Doctor Who: Season 14, Episode 25

The Talons of Weng-Chiang: Part Five (26 Mar. 1977)

TV Episode  |  TV-PG  |   |  Adventure, Drama, Family
8.8
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Ratings: 8.8/10 from 198 users  
Reviews: 1 user

Weng-Chiang has stolen the time cabinet from Litefoot's house, so the Doctor and Leela go to try and stop him from using it. They find an opium-drugged Chang. Jago teams up with Litefoot for their own investigation.

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Title: The Talons of Weng-Chiang: Part Five (26 Mar 1977)

The Talons of Weng-Chiang: Part Five (26 Mar 1977) on IMDb 8.8/10

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Cast

Episode complete credited cast:
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John Bennett ...
Michael Spice ...
Christopher Benjamin ...
Trevor Baxter ...
...
Tony Then ...
Lee
Vincent Wong ...
Ho
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Storyline

Weng-Chiang has stolen Professor Litefoot's cabinet but is not pleased when his men leave the key behind and later cannot find it. Leela and the Doctor go off to find the missing key while Jago and the professor follow Weng-Chiang's men and find themselves in the den of the scorpion. Written by garykmcd

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26 March 1977 (UK)  »

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1.33 : 1
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Did You Know?

Trivia

The double-act of Jago and Litefoot worked so well that the BBC considered giving them a spinoff series. See more »

Goofs

A boom mic is visible when Weng-Chiang strangles Jago. See more »

Quotes

Doctor Who: "Eureka" is Greek for "This bath is too hot."
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Connections

Featured in The Lively Arts: Whose Dr. Who (1977) See more »

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User Reviews

 
Incredible and atmospheric adventure in Victorian London - one of the greats!
10 December 2014 | by (South Wales, UK) – See all my reviews

Review of all 6 episodes:

The Doctor and Leela arrive in the 'pea-soup' thick fog of Victorian London and the perfectly realised atmosphere of that period with echoes of Jack the Ripper and Sherlock Holmes makes this one of the great adventures.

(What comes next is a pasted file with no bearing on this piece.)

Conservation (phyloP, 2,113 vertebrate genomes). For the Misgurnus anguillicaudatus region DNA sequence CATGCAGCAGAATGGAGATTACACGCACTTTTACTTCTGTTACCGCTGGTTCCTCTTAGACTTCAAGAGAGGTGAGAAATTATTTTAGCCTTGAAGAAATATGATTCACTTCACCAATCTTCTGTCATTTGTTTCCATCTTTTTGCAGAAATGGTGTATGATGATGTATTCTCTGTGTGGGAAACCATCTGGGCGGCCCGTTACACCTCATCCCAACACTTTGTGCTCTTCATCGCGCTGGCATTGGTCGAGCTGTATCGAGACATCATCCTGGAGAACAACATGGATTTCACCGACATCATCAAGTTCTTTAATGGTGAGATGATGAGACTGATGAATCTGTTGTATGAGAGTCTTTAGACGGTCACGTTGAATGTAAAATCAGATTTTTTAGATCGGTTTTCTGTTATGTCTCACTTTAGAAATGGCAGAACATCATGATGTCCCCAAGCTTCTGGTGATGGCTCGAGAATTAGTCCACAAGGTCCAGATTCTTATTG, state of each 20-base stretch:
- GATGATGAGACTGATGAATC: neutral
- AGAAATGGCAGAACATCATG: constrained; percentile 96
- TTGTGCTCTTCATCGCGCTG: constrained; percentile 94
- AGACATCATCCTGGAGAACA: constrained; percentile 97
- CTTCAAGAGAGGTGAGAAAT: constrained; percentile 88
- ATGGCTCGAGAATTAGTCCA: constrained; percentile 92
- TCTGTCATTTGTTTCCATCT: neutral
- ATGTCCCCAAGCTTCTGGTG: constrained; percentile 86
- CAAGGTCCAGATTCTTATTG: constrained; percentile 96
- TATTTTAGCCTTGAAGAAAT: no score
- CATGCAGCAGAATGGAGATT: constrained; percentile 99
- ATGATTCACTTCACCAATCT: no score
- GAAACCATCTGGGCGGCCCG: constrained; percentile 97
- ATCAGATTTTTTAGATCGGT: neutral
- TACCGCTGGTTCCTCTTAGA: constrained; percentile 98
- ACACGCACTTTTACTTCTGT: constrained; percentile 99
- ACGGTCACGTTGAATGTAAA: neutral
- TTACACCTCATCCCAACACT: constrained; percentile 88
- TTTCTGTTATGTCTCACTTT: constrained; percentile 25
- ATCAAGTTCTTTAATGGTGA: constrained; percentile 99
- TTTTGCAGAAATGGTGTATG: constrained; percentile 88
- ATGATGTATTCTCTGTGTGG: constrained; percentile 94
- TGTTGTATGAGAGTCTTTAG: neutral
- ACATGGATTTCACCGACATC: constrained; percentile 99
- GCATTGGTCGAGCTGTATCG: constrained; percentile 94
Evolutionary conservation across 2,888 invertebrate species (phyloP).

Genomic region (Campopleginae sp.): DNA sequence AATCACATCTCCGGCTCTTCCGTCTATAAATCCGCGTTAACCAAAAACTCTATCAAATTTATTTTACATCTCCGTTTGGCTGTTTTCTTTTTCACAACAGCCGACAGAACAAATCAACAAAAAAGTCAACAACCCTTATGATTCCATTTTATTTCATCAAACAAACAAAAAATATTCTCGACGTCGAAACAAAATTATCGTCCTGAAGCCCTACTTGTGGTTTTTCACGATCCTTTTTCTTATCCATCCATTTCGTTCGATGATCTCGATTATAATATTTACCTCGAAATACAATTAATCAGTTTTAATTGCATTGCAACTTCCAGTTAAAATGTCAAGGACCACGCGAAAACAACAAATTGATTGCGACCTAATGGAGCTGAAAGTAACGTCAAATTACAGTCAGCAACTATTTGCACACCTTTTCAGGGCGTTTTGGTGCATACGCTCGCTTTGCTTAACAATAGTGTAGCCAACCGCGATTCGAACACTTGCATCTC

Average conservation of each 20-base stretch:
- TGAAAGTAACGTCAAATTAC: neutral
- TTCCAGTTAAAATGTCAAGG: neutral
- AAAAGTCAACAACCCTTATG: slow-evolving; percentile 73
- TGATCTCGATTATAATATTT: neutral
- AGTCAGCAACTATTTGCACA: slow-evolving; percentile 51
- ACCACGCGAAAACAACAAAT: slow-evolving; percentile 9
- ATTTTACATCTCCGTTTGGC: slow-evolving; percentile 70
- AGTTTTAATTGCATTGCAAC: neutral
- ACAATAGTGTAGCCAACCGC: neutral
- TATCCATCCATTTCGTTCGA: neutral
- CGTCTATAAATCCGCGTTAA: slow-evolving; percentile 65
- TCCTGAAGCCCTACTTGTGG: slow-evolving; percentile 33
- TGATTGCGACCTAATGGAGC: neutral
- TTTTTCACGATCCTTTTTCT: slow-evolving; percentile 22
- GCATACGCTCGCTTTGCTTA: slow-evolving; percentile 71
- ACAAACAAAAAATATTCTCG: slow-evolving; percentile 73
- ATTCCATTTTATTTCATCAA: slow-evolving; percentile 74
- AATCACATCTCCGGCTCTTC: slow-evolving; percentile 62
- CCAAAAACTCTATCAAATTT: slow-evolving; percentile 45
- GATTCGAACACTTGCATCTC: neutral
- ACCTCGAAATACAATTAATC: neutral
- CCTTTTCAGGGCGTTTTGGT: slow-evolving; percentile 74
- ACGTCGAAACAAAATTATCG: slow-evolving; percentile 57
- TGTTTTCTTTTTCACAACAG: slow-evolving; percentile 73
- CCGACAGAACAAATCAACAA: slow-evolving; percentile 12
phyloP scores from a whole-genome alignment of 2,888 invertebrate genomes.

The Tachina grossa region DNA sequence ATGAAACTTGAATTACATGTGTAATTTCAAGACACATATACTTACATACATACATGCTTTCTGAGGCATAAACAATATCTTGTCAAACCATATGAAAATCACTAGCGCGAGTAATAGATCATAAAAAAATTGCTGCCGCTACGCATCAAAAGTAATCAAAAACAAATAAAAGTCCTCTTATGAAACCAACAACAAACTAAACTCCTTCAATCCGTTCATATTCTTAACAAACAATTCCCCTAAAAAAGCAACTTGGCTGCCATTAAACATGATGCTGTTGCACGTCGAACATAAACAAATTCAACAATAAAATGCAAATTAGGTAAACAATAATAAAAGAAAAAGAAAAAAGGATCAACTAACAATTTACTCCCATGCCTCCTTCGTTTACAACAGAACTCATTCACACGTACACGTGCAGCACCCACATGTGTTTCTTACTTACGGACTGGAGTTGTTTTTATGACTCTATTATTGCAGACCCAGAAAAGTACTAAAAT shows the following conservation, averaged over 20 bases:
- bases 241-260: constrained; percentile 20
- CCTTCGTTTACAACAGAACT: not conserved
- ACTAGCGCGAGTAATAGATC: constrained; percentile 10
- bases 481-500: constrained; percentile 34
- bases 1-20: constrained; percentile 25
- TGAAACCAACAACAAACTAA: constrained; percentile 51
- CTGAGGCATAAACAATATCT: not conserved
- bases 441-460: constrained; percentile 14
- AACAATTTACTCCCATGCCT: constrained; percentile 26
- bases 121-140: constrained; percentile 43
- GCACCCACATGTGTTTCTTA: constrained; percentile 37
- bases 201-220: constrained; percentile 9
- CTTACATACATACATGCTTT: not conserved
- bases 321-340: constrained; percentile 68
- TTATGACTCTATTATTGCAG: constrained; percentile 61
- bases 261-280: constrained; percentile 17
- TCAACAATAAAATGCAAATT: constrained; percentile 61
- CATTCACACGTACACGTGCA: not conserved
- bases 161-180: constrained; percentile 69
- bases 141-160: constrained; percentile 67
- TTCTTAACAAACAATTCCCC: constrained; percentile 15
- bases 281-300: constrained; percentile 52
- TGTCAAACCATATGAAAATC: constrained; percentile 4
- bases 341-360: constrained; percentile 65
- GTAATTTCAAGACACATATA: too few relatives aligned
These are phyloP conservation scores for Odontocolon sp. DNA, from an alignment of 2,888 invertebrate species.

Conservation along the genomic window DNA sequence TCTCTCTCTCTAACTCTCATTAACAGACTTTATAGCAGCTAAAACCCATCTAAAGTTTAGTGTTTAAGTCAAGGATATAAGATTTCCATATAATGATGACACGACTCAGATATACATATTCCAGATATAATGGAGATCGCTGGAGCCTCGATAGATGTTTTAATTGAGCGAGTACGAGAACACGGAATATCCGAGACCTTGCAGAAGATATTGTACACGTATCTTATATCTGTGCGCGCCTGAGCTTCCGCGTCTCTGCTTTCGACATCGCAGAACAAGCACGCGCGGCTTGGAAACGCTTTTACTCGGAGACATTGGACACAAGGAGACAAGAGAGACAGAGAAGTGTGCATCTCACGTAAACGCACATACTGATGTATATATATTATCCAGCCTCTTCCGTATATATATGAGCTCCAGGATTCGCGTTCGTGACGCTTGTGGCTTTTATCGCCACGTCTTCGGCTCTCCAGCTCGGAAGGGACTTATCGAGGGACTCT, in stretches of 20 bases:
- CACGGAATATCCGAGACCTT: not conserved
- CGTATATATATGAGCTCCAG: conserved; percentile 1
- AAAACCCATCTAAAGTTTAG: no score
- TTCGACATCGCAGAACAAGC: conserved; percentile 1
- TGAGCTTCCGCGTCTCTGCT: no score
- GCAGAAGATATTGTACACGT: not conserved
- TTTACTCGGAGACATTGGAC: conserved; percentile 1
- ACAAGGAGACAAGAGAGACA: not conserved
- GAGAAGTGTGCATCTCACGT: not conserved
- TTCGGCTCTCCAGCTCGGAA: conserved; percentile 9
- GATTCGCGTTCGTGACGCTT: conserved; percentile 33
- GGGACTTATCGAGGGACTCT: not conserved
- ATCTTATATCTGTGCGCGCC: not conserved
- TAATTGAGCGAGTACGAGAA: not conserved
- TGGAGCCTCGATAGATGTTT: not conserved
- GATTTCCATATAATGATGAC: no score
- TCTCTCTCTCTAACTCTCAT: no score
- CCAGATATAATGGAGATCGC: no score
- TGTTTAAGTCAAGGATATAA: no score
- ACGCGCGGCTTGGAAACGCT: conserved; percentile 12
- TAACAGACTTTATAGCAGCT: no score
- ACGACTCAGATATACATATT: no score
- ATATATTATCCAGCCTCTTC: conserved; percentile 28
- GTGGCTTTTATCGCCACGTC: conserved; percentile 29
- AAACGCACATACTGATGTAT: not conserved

Girls have been going missing in the squalid streets around a theatre run by Henry Gordon Jago. Chinese performer Li H'sen Chang and his creepy dummy Mr. Sin are secretly serving Weng-Chiang, considered to be an ancient Chinese God. The Doctor and Leela team up with Professor Litefoot, a pathologist, and try to solve the mystery and stop Weng-Chiang from getting his hands on an item in Litefoot's possession which has powers unknown to its owner and dangerous to them all.

As well as capturing the Victorian setting perfectly there is a host of colourful and truly inspired characters all acted magnificently well. Jago, Litefooot, Chang, Weng-Chiang, Casey and even all of the small cameo parts are extraordinarily good. The dialogue throughout is also terrific and every aspect of the production and the exciting story is of the highest standard with the exception of the giant rats which guard the sewer. These rats are poorly realised and if this story was re-released with new computer generated effects re- creating the rats it would stop this one distraction from an otherwise near flawless production.

The horror and thrills of this story are simply superb and although perhaps a couple of scenes are slightly imperfect, due to limitations of the time, this whole story is sheer magic from start to finish and one of the all-time greats.


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